On Facebook a couple of weeks ago, I posted the following quote from Ven. Fulton Sheen: “The real test of the Christian is not how much he loves his friends, but how much he loves his enemies.”
|Deacon Kyle Eller
If we take that seriously (as we must), it’s definitely a hard saying of our faith.
In response, a Facebook friend of mine asked exactly the kind of question I imagine most deacons would love to get in such a circumstance: Basically, how? As my friend noted, often “enemies” are equated with “evil.” How can love exist in the midst of evil?
I thought it was a good question, both in the sense that it reflects a good disposition of heart and in the sense that it’s a question I’ll bet many people have, on a teaching all of us struggle to live out at times, and one that cuts against the grain of our culture.
So I thought I would expand on my answer here.
We begin by recognizing some things that make it hard. First, powerful forces in our culture are working against our loving our enemies, even sometimes unintentionally. Think of the computer algorithms that influence our lives so profoundly, selecting everything from what media our favorite streaming service offers us to consume to what posts we see when we log on to social media. Those algorithms take into account what we’ve looked at and reacted to before, and they then show us more of those things. More user engagement means more clicks, which means more advertising and more money.
But it turns out people engage not only with things they like but with things that make them angry — with things they “love to hate.” So when things make us angry, often we get fed more of that content, creating a kind of outrage loop. I have actually had people get upset with me for not getting as angry as they expected me to be about whatever they just saw on the Internet that angered them. I wonder how many times I’ve done the same.
That’s to say nothing of actual demagoguery, where people deliberately attempt to spread hatred at perceived enemies, which is also very prevalent.
Loving our enemies begins with intentionally resisting the pull of these temptations.
There’s also the truth my friend was alluding to, that evil is real. Many are tempted to deny this truth, but there really are people who wish to do evil, who even sometimes intend to do harm to us or to others, from the small everyday harms to the kind that require police departments and armies and court systems.
It’s these people that Sheen, echoing Jesus in the Sermon on the Mount, is telling us to love. It’s a radical call that includes not just the little enemies — that annoying neighbor or overbearing boss or schoolyard smart-aleck — but the big ones too.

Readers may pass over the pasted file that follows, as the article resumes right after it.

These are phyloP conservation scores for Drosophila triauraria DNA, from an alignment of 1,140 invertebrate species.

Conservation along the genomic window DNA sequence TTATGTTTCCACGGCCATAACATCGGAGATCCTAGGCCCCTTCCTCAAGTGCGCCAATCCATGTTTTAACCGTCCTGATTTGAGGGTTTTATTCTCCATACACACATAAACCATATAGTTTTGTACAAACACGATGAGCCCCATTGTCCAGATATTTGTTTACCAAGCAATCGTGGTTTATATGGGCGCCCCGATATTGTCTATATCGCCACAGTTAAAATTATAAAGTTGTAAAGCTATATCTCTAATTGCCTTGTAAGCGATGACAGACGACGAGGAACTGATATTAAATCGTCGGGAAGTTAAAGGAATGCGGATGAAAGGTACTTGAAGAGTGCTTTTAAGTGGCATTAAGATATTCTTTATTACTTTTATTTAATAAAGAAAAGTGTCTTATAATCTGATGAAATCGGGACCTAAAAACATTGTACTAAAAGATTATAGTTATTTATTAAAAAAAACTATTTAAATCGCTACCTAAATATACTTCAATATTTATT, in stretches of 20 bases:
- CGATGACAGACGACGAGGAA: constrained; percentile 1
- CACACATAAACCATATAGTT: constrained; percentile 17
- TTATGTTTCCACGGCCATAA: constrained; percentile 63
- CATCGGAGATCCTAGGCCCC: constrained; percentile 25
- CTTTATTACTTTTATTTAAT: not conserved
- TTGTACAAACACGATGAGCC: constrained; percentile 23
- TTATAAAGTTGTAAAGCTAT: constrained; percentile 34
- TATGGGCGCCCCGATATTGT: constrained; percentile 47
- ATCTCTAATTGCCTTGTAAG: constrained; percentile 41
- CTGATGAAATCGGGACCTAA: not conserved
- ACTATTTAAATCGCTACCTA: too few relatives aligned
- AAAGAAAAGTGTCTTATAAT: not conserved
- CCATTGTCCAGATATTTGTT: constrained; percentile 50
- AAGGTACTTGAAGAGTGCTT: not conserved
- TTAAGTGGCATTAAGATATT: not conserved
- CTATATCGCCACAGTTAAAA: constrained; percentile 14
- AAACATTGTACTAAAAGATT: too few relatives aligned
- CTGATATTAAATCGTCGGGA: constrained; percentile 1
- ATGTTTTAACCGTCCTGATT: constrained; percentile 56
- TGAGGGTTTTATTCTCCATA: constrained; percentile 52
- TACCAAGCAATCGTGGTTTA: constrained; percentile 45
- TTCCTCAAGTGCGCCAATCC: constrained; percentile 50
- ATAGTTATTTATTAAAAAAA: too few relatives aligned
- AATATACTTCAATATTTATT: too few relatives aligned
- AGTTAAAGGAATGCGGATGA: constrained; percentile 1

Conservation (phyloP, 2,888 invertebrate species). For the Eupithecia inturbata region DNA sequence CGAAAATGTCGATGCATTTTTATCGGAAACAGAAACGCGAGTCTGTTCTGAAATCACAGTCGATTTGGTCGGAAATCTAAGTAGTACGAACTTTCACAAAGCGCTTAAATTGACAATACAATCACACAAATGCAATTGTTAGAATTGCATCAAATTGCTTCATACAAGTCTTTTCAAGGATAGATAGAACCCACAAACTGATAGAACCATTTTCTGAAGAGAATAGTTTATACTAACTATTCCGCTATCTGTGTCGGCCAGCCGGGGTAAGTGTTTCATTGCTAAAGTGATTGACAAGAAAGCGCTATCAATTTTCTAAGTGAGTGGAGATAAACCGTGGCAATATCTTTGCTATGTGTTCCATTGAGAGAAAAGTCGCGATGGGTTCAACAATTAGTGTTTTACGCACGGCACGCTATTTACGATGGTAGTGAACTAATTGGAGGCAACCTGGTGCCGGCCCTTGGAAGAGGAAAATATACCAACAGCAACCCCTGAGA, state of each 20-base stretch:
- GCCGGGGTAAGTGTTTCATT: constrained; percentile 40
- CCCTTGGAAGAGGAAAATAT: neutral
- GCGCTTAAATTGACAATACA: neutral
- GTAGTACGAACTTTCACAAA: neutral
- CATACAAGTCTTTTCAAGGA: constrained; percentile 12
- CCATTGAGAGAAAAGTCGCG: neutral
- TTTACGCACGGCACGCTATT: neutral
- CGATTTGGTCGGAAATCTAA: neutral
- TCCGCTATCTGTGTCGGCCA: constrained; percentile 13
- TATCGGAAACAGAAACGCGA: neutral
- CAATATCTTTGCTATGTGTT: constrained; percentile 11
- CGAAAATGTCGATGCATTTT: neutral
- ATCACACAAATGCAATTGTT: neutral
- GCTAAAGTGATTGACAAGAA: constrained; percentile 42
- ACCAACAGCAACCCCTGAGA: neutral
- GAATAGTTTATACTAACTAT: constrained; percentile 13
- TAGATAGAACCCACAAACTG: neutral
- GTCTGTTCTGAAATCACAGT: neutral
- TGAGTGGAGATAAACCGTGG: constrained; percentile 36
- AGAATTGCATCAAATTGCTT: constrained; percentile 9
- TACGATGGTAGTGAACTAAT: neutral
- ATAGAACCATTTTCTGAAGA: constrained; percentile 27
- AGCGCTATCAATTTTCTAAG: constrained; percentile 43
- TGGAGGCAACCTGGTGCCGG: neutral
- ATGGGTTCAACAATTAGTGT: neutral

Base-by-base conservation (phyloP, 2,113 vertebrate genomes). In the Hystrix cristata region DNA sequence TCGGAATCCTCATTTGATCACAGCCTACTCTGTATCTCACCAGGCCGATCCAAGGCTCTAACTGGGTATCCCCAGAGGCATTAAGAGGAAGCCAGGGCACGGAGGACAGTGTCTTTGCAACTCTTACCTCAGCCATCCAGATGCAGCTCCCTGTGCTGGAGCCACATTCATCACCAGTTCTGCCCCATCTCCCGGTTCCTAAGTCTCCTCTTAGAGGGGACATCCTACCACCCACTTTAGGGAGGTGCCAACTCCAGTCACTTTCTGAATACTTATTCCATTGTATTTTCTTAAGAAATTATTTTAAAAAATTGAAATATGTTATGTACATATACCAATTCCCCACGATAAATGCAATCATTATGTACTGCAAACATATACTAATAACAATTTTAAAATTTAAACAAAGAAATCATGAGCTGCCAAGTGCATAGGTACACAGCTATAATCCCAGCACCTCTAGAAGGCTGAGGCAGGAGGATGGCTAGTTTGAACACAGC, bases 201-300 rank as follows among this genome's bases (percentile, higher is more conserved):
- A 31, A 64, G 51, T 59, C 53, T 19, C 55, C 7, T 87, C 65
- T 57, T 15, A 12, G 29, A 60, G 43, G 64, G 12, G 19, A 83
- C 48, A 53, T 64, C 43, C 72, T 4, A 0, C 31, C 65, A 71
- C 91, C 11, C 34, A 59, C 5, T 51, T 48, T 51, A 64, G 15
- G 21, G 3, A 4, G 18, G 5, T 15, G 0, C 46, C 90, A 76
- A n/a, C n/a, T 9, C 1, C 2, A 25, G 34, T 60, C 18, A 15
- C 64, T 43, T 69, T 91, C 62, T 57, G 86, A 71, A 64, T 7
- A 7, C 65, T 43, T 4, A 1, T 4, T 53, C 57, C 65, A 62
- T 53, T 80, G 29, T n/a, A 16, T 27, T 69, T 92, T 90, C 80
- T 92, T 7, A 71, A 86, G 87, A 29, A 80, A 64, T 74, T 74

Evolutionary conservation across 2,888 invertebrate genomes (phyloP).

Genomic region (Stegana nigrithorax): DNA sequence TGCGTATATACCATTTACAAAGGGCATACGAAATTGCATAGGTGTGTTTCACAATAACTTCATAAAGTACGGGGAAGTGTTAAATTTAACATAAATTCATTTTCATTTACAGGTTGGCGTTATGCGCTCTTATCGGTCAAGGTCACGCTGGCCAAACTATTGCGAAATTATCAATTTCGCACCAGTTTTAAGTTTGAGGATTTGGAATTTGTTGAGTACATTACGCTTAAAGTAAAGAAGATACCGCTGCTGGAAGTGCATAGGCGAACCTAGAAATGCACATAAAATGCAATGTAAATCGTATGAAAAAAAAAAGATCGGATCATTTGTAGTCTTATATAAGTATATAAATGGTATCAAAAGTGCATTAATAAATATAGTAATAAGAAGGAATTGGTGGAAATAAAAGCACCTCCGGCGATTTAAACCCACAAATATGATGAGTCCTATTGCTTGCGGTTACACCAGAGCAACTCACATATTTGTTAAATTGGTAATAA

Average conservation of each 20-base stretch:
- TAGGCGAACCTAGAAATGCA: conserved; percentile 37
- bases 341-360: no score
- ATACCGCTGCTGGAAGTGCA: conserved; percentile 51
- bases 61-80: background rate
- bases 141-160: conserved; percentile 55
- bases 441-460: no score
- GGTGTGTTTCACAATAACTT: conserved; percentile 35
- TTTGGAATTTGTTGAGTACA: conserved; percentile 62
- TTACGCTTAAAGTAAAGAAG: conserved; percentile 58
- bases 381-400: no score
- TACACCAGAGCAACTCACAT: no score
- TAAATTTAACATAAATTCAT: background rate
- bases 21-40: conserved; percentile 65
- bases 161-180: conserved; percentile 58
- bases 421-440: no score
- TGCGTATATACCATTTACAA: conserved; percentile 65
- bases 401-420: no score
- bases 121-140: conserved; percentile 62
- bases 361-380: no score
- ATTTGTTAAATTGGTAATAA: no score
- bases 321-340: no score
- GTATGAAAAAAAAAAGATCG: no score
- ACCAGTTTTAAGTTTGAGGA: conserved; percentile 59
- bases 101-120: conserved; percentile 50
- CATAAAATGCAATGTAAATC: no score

It’s helpful to know what this love is — and isn’t. The love here is not primarily warm feelings of affection (although those are good too). It’s not a moral relativism that ignores or downplays evil or pretends everything is OK when it isn’t. It’s not even (or at least not always) a choice to let evil have its way, as though we would never defend the innocent or ourselves.
Love is willing the good of that enemy. We can always do that. The highest good, of course, is heaven, and we can and should always will that for everyone. We also will the good of our enemies in this life, alongside our desire for justice. Even if an enemy is in prison, we will his rehabilitation and a dignified life and ultimately, insofar as justice and public safety allow, for him to be reconciled with the community and restored to a wholesome place in it.
We love by seeking as best we can to overcome evil with good. We pursue justice with due restraint. We love by seeking understanding. Even people who do the worst things usually do so out of some misguided pursuit of a good. So we can (and in justice must) distinguish between evil actions and evil persons and resist making harsh personal judgments, leaving those to God who knows the heart.
We can refuse the temptation to “gild the lily” and make the person’s wrongdoing out to be as bad as we possibly can, whether in our own hearts or in the hearts of others. Deeper understanding can even be a bridge to help bring reconciliation, a starting point for bringing them more fully to the truth.
And we can always extend mercy, forgiving the wrongs done to us and to others.
This, after all, is the way God loved us. St. Paul, in his Letter to the Romans, notes that “while we were enemies, we were reconciled to God through the death of his Son” (5:10). In this Advent season, as we approach Christmas, consider in that light the words of the angels to the shepherds, proclaiming peace to people of good will. The Incarnation of Jesus, and ultimately the saving work of his cross and resurrection, act as an invitation to reconciliation to all of us, who by our own sins made ourselves enemies of God.
When Jesus commands us to do something, he is also always the perfect model of how to live that out, and he always gives us the grace to do it. Humanly speaking, loving our enemies may be beyond our powers, but when we love with the same love with which God has loved us and filled our hearts, even this hard saying becomes truly possible.
Deacon Kyle Eller is editor of The Northern Cross. Reach him at [email protected]